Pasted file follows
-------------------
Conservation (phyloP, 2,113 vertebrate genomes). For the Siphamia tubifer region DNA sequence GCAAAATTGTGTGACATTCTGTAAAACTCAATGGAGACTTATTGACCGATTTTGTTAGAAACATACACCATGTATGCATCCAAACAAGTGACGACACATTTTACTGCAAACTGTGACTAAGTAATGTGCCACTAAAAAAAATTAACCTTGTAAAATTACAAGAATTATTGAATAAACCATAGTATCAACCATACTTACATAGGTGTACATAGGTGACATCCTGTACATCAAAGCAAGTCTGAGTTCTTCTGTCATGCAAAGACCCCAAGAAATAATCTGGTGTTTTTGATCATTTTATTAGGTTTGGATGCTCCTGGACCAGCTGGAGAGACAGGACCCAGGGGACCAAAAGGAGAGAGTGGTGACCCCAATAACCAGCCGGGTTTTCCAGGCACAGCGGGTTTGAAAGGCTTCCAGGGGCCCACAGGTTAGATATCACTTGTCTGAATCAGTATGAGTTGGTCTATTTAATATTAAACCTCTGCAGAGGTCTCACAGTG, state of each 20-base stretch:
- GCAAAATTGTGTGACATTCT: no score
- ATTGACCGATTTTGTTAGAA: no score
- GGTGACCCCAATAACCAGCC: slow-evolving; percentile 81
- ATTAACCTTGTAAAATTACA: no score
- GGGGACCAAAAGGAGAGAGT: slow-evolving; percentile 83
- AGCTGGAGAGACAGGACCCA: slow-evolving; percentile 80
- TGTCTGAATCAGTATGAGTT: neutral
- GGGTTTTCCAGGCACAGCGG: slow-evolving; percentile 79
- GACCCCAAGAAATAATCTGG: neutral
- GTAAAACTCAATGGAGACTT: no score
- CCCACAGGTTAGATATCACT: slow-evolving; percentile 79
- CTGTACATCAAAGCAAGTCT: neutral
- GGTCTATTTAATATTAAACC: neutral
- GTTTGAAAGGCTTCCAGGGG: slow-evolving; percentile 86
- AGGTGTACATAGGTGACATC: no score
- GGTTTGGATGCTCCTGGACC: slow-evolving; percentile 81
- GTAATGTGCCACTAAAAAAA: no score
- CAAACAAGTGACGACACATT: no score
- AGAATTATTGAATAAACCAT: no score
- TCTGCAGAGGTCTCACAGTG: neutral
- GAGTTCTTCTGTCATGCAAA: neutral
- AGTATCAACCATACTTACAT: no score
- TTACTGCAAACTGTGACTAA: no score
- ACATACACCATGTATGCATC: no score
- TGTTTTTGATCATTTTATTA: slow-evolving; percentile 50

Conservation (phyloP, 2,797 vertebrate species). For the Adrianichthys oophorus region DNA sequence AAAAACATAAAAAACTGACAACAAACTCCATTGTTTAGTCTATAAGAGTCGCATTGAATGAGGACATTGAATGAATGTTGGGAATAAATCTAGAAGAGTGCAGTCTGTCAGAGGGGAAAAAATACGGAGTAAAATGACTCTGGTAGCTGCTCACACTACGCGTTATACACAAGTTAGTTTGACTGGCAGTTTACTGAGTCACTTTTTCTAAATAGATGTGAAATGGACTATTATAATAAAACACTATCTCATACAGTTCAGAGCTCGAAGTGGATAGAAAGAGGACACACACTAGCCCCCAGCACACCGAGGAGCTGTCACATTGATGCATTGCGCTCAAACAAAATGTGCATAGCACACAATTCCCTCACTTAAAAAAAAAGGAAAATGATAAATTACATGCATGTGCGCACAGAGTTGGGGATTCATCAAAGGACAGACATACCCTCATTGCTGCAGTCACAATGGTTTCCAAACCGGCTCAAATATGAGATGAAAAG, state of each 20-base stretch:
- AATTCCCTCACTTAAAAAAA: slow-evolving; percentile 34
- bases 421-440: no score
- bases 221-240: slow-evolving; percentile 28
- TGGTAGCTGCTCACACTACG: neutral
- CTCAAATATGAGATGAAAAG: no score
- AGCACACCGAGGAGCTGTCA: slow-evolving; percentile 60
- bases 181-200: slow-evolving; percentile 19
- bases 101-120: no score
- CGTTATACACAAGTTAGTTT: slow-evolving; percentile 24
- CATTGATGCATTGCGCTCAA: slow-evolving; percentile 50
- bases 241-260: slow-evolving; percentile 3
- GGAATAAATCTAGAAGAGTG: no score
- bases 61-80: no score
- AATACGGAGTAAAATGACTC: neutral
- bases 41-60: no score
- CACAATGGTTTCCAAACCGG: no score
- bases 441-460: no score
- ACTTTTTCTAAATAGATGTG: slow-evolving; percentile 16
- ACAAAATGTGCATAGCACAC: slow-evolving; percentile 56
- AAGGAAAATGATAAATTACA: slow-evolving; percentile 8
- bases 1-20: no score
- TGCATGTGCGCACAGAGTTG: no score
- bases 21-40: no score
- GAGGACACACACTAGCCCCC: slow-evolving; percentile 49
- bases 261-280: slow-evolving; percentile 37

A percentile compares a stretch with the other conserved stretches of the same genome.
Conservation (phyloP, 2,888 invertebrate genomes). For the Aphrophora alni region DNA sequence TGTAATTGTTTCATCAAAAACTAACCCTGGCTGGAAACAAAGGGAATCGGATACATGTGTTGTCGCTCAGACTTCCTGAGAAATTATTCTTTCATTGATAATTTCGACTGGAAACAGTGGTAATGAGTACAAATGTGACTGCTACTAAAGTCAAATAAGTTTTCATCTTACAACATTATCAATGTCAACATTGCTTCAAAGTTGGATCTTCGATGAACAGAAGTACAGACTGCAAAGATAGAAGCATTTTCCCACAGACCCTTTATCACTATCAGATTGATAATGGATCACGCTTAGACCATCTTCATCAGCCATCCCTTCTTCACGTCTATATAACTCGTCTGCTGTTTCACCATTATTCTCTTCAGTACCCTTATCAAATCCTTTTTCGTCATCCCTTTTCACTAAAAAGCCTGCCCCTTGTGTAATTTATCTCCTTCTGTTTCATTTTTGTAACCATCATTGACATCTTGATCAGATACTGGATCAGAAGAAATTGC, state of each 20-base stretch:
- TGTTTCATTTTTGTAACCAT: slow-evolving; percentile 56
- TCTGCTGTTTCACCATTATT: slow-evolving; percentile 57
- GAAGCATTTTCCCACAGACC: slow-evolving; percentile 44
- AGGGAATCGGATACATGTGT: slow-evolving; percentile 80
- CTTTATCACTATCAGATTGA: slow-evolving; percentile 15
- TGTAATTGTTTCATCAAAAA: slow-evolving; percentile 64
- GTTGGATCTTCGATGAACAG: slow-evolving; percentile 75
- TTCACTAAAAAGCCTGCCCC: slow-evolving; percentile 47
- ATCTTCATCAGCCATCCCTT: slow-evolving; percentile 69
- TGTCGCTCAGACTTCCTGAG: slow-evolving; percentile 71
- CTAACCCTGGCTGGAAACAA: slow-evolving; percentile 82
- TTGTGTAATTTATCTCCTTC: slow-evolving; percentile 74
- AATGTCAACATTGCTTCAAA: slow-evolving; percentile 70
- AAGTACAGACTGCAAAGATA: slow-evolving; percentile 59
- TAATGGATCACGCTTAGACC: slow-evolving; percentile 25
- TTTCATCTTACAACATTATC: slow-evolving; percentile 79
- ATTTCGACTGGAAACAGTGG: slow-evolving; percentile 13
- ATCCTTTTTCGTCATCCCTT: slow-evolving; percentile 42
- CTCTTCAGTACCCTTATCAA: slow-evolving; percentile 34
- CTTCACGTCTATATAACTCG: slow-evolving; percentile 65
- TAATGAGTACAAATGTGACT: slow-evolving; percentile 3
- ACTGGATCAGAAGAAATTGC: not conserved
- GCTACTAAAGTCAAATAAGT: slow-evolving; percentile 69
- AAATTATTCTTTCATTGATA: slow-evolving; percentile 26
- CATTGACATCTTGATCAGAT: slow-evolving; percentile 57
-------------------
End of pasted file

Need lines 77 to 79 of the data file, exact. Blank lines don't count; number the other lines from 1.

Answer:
- GCTACTAAAGTCAAATAAGT: slow-evolving; percentile 69
- AAATTATTCTTTCATTGATA: slow-evolving; percentile 26
- CATTGACATCTTGATCAGAT: slow-evolving; percentile 57